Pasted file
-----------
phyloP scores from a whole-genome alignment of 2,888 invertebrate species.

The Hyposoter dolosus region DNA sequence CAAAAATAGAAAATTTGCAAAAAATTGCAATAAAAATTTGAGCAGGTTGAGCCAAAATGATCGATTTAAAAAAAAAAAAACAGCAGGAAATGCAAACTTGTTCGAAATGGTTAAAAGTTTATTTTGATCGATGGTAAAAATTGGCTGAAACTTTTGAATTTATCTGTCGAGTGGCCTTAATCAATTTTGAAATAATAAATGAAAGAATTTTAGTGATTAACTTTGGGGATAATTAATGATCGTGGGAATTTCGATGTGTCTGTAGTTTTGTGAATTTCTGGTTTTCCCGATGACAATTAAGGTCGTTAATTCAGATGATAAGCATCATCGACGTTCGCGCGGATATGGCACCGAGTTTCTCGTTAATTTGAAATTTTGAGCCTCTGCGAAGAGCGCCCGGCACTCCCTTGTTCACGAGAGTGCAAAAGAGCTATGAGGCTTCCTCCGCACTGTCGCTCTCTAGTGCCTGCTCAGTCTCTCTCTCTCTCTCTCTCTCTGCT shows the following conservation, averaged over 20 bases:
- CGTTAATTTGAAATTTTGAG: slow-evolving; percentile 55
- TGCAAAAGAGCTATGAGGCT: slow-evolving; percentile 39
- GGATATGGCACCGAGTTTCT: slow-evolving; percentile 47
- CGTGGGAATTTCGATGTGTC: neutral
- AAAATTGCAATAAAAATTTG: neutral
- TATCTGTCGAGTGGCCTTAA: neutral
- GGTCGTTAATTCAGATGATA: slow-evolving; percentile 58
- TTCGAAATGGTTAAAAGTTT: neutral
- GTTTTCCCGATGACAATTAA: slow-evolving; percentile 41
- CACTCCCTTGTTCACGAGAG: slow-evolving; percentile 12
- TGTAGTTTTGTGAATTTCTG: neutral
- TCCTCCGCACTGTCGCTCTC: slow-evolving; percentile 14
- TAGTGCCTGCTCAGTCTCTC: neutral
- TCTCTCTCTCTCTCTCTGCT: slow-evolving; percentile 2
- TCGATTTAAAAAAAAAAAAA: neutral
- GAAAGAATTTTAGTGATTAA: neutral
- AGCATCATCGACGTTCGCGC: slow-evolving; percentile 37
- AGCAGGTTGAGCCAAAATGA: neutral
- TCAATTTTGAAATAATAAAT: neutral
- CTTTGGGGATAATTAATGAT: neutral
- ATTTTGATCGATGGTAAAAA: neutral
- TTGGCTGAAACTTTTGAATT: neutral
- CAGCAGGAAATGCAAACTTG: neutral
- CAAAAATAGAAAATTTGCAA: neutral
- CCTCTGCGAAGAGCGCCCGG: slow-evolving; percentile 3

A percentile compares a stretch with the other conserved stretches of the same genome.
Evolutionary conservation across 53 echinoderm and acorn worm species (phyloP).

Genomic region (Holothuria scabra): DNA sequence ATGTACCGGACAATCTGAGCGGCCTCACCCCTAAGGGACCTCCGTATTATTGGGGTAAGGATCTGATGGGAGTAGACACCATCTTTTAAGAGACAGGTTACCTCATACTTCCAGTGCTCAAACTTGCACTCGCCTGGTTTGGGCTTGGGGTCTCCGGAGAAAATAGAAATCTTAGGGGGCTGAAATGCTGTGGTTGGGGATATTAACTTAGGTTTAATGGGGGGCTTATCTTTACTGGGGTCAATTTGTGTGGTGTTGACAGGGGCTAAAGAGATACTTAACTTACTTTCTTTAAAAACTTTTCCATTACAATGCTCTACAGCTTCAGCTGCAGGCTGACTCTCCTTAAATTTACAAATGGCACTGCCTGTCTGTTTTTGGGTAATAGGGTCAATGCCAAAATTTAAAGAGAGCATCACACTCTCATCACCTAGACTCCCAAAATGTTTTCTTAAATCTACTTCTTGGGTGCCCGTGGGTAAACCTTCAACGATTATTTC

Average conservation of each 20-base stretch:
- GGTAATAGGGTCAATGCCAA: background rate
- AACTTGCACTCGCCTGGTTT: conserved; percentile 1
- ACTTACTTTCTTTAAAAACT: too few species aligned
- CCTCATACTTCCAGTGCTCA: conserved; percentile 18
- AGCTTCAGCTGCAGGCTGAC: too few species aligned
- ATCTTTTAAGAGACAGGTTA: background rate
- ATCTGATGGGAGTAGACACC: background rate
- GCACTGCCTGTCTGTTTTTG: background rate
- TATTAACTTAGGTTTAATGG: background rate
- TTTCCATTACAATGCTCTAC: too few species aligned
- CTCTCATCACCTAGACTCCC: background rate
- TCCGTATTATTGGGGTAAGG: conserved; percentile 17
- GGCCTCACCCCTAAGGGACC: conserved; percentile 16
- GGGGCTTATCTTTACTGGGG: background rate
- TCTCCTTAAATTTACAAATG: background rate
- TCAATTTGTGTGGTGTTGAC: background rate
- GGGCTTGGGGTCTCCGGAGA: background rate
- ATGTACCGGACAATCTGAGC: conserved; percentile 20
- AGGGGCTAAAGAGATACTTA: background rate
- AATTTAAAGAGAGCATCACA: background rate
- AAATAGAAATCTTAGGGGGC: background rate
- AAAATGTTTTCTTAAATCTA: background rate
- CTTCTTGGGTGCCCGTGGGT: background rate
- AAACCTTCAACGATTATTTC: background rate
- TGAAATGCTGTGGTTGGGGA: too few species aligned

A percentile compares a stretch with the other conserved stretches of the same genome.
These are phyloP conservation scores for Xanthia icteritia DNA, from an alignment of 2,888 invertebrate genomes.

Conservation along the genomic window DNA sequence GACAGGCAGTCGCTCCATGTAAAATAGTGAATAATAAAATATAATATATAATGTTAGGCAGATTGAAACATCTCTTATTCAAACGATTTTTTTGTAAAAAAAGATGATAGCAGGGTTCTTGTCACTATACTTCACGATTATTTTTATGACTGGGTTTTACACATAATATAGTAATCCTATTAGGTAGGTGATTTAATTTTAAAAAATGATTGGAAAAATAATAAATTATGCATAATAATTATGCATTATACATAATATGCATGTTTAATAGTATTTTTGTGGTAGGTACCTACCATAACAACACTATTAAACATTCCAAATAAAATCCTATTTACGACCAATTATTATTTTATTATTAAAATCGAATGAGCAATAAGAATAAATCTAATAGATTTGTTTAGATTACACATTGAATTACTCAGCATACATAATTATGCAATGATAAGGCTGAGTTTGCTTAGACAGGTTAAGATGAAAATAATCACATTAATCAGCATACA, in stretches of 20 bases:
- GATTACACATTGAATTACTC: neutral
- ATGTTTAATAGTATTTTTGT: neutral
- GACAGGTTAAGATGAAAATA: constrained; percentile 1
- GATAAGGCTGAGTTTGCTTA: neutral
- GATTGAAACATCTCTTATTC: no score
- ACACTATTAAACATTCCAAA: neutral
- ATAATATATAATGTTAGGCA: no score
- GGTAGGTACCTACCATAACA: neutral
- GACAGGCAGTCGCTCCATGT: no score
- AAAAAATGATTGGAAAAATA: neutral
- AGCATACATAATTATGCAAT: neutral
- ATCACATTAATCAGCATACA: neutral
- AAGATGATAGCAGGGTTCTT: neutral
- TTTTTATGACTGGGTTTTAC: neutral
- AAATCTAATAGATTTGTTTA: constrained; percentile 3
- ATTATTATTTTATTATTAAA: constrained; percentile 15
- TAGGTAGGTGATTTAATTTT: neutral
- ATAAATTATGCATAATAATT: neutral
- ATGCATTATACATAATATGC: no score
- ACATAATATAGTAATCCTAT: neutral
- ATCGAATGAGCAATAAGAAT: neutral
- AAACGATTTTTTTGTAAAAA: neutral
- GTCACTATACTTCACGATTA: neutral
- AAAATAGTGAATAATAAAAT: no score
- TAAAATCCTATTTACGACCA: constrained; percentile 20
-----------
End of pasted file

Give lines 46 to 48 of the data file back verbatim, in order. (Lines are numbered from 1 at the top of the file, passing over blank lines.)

- TCTCCTTAAATTTACAAATG: background rate
- TCAATTTGTGTGGTGTTGAC: background rate
- GGGCTTGGGGTCTCCGGAGA: background rate